Contemporary Cosmos: Time
The Universe existed in a highly compressed state more than 13 billion years ago and has been expanding ever since
For a long time, scientists thought that the Universe was immutable—that it was unchanging over time and stars were the very essence of eternity. It was only during the 20th century that scientists realized that this belief is false, and that the cosmos changes even on human time scales.
In other words, the Universe did not always display the same structure it does today. It evolved over time, and thus it has a history. This fascinating history began just over 13 billion years ago with a great explosion known as the Big Bang.
The Big Bang theory was first presented in 1927 by the Belgian astronomer and priest George Henri Lemaître. Using Einstein’s theory of relativity combined with astronomical observations, Lemaître demonstrated that the Universe is expanding. It confirmed the earlier work from Russian mathematician Alexandre Alexandrovich Friedman. Friedman had proposed a purely theoretical version of the same idea in 1922.
Although the Big Bang theory was not well received by Einstein and his colleagues, it is now widely accepted in scientific circles. The turning point came in 1929 when American astronomer Edwin Powell Hubble published a short article in which he demonstrated that galaxies are moving away from each other: it was an idea that supported the expanding Universe theory of Lemaître.
Another source of support for Lemaître’s theory came almost 20 years later in 1948 when an American physicist of Ukrainian origin, George Gamow, began to publish alone, and then with colleagues, a series of articles describing the events that took place during the first few moments after the Big Bang explosion.
According to Gamow, the Universe was like an extremely hot “energy soup” that rapidly cooled enough to allow the first atomic nuclei of hydrogen and helium to form. Gamow’s work thus explained the long-standing mystery of why the Universe contains 99% hydrogen and helium.
The same series of publications also predicted that we should be able to detect a remnant of the Big Bang—a fossil of the early Universe, if you will. Gamow and his colleagues proposed that a glow permeated the early Universe when those first atoms were created, and that even today—13 billion years later—we should be able to detect this residual glow as radio waves from across the Universe.
The world of astronomy was in for a remarkable revelation in 1965 when American physicists Arno Allan Penzias and Robert Woodrow Wilson somewhat serendipitously detected a weak radio signal coming from all directions of the cosmos at once: the famous cosmic background radiation predicted by Gamow. Penzias and Wilson went on to receive the 1978 Nobel Prize for Physics for their discovery that helped prove the Big Bang theory.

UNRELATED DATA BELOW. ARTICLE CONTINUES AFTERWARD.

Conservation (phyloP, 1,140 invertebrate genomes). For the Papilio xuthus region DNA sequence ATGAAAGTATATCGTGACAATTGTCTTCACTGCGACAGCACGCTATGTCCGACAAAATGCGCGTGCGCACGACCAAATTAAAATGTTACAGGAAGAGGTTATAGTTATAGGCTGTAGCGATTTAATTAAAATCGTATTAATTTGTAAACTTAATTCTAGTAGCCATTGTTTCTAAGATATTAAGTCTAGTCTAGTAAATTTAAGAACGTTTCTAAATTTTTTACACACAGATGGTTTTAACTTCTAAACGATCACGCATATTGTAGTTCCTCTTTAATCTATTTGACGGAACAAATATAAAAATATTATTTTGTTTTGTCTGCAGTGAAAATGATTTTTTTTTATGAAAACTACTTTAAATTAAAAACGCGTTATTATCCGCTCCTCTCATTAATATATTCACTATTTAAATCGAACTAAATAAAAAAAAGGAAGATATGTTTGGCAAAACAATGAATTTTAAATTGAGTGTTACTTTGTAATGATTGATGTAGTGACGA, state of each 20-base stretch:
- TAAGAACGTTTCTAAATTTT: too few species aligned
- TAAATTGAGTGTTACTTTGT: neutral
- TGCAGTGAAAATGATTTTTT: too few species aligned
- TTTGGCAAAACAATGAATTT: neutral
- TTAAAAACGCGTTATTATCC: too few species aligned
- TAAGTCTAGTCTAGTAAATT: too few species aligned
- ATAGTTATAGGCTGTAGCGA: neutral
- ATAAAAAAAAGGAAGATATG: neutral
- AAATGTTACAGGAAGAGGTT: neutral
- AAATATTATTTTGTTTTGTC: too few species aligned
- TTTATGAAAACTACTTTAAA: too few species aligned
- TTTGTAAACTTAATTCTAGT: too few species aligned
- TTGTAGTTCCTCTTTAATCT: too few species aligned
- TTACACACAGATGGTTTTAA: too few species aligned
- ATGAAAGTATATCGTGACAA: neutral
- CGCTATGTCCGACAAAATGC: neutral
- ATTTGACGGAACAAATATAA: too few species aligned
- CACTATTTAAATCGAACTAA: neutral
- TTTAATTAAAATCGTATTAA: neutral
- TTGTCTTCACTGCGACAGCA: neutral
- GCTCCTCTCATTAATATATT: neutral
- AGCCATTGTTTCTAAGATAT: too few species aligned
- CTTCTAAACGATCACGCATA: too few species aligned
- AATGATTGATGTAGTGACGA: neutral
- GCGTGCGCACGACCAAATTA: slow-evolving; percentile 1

The dramatic early moments of the Universe can be summed up as follows: In the beginning, the Universe we observe today was concentrated into a single minuscule point. We do not yet know what made up this “cosmic egg”, but we are certain of one thing: matter, time and space as we know them today did not exist in that miniscule point. It was only once it exploded simultaneously in all directions during a tiny fraction of a second that space was created and time began to flow.
Our current understanding of the beginning of the Universe starts 10 millionths of a billionth of a billionth of a billionth of a billionth of a second (10-43 seconds) after the Big Bang. The Universe expanded somewhat slowly at this point, but its temperature was extraordinarily high: at least 100,000 billion billion billion (1032) degrees. The cooling rate was extremely rapid, however, and only 100 billionth of a second later, its temperature had already dropped to 100 billion (1011) degrees!
A spectacular event then occurred: the size of the Universe abruptly multiplied by 1050 times (that’s 100 billion trillion trillion, or a 1 followed by 50 zeroes). This phenomenon, known as “inflation”, liberated an incredible amount of energy that was immediately transformed into various subatomic particles. The Universe was still extremely hot so the particles were much too agitated to combine with each other and form atoms.
All this would change 300,000 years after the Big Bang when the temperature of the Universe had fallen to a mere 3,000 degrees. At this temperature, the movements of subatomic particles were sufficiently slow that the first atoms could finally form. Electrons—which up to this point had been spending their existence capturing and releasing photons—were now tied up with atomic nuclei (protons and neutrons) to create these first atoms.
Finally freed from their struggle with the electrons, photons began to move throughout space to create the earliest light energy: cosmic background radiation.
Hubert Reeves explains that the Universe has a history.
Learn more about Hubert Reeves
ASTROLab/Mont-Mégantic National Park